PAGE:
Merging Disparate Cultures, Part Two

Tricia C. Bruce

Tricia C. Bruce

This posting from the April 2018 issue of Liturgy dealing with “Pastoral Liturgy and Pope Francis,” guest-edited by Katharine Harmon, looks at Pope Francis’ “revolution of tenderness” as a way to envision evangelization in our era. This essay by Tricia C. Bruce looks at the demographic changes in Catholic communities.

Protestants and Roman Catholics alike may find in Pope Francis’ words about sharing the gospel message new ways to imagine inviting people into faith or into deeper faith. But it is not always easy to make the necessary changes. The following is an excerpt from Bruce’s essay regarding how different cultures interact when brought together in one congregation. –– Melinda Quivik


Divergent Catholic traditions—venerated saints, worship patterns, songs, holidays, and so forth—must fit into the interstices of predominantly white Catholic spaces where they may or may not be understood, accepted, and integrated in practice. The kind of dialogue and integration promoted by Pope Francis has to happen within the context of uneven status and power. As one focus group respondent says, “I think for an Asian population to go into a predominantly white church, it’s really difficult.” Another adds, “I think white American Catholics do not understand Asian Catholic traditions at all. Whether it’s implicit bias, or subconscious racism. Even within the church, I definitely think that that’s a reality.”

Generating a positive parish experience often falls to ordained and lay leaders, who strive to embody intercultural competence and participatory leadership styles. One director of multicultural ministry I interviewed regarding personal parishes evokes Pope Francis’ tone setting a precedent for internal parish dynamics. She shares what Spanish-speaking parishioners in her own community are looking for in pastoral leadership.

“People, they are very respectful. They are very welcoming. Doesn’t matter if [the priest] is white or not. They want a warm priest, like our Pope Francis said, you know, “Don’t be afraid to laugh!” That is, you know, to be approachable. So, that is what people expect from the priest. To be an approachable person, and available at whatever time. The Spanish community is very demanding in that sense, because for them if you are religious, you must be available 24 hours for them, you know? That’s something that we need to work on [laughs].”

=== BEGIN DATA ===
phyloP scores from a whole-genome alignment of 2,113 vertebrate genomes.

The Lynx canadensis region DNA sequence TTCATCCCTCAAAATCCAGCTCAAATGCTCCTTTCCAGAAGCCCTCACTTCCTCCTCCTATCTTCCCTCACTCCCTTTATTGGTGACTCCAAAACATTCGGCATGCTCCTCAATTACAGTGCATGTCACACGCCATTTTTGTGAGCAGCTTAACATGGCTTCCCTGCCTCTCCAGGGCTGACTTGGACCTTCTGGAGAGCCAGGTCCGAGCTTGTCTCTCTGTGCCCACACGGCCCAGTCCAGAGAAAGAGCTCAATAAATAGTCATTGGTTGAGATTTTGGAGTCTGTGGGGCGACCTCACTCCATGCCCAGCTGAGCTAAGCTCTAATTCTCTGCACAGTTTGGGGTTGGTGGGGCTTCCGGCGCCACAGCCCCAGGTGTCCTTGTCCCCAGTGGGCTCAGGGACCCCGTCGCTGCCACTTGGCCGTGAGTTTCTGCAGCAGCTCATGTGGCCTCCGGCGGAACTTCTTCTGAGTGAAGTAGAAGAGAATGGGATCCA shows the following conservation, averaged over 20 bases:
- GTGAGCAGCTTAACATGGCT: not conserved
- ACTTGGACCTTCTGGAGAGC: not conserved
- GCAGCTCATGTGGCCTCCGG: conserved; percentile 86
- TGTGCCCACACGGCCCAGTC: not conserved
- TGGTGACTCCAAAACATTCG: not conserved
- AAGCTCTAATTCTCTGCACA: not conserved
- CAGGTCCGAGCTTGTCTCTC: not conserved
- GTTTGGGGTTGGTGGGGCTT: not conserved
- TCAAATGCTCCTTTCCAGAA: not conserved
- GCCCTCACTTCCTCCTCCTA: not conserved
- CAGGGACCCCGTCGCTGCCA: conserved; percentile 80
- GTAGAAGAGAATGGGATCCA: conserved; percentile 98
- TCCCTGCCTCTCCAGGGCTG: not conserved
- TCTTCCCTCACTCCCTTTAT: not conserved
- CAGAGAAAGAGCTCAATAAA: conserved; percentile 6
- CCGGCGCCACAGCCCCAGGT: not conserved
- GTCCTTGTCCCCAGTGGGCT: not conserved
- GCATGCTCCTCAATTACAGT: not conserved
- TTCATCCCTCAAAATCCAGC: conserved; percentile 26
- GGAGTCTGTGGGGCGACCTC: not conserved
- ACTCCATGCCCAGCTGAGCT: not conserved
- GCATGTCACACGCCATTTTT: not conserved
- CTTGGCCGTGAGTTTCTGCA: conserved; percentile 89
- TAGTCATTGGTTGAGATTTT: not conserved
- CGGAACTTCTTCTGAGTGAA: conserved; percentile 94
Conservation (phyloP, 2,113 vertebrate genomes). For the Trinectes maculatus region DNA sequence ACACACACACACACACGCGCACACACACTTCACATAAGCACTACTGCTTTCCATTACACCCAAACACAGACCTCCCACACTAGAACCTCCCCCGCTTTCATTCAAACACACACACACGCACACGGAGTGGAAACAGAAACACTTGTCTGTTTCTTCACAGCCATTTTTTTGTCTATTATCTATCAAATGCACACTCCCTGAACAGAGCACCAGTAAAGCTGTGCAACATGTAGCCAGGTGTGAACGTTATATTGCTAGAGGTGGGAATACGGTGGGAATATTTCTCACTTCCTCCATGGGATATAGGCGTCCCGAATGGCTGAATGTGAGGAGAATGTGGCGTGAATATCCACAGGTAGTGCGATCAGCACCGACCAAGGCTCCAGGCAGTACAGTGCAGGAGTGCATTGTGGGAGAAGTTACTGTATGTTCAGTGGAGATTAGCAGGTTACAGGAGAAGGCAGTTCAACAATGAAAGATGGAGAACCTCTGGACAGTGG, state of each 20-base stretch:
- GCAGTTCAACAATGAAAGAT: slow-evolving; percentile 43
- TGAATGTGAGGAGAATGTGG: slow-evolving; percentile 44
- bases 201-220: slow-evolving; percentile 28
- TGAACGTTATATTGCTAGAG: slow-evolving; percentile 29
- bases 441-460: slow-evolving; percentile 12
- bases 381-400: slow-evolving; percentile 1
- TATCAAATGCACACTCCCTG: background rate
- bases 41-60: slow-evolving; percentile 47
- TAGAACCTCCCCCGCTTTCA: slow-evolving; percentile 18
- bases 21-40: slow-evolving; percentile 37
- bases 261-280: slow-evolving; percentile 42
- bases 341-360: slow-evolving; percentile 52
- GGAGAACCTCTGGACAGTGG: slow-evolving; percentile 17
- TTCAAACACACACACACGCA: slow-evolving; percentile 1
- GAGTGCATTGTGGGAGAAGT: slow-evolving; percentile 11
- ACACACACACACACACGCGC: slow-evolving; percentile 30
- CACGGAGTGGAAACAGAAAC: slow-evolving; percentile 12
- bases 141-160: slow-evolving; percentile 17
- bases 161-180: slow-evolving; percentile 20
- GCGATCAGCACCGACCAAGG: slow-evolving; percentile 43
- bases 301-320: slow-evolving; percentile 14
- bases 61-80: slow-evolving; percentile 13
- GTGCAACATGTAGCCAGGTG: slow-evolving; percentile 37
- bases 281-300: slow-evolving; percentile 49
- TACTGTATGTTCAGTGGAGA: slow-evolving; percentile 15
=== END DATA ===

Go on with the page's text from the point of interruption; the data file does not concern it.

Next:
Another priest describes his own challenge to blend racially diverse communities within a single parish. “I’ve got to bring these two communities together as best I can: to organize Hispanics and the Anglos, and say ‘How can we bring this into one community?’” Two more pastors echo this challenge: “We have a different group here. Right here, I have a group of Americans; I have to offer the English Mass for them. And then the Vietnamese group, of course, in Vietnamese.” “Our parish is more complicated, because we have [an] American side with Korean community, come together. We discuss exactly same thing, but the way we understand and accept: different way. . .”

This, again, requires parishes to be flexible in the way that Pope Francis describes. . . Pastors and the parishes they lead must be attuned to accommodations across difference in age, cohort, language, immigrant generation, and more. This is not without its problems, as several observers note in their own descriptions of shared parishes.

Agency and structure work together to shape outcomes in the Catholic Church’s encounter with demographic change. Substantial changes necessitate substantial and ongoing responses. One focus group respondent said, “The culture of the Church needs to be changed.” Laity, leaders, bishops, parish structures, and Pope Francis all play a role in cultivating flexible and welcoming organizations, communities, and liturgies that can bridge lines of difference. . . The road to unity is uneven ... requiring vocal leadership from the top.

Bruce’s full essay in Liturgy 33, no. 2 is available by personal subscription and through many libraries.

Tricia C. Bruce is an associate professor of sociology at Maryville College and at the University of Texas, San Antonio. Her books include Faithful Revolution, Polarization in the US Catholic Church, and Parish and Place.

Tricia C. Bruce, “A Pope, a People, and a Parish: How Changing Demographics Are Changing Catholic Communities,” Liturgy 33, no. 2 (2018): 28-36.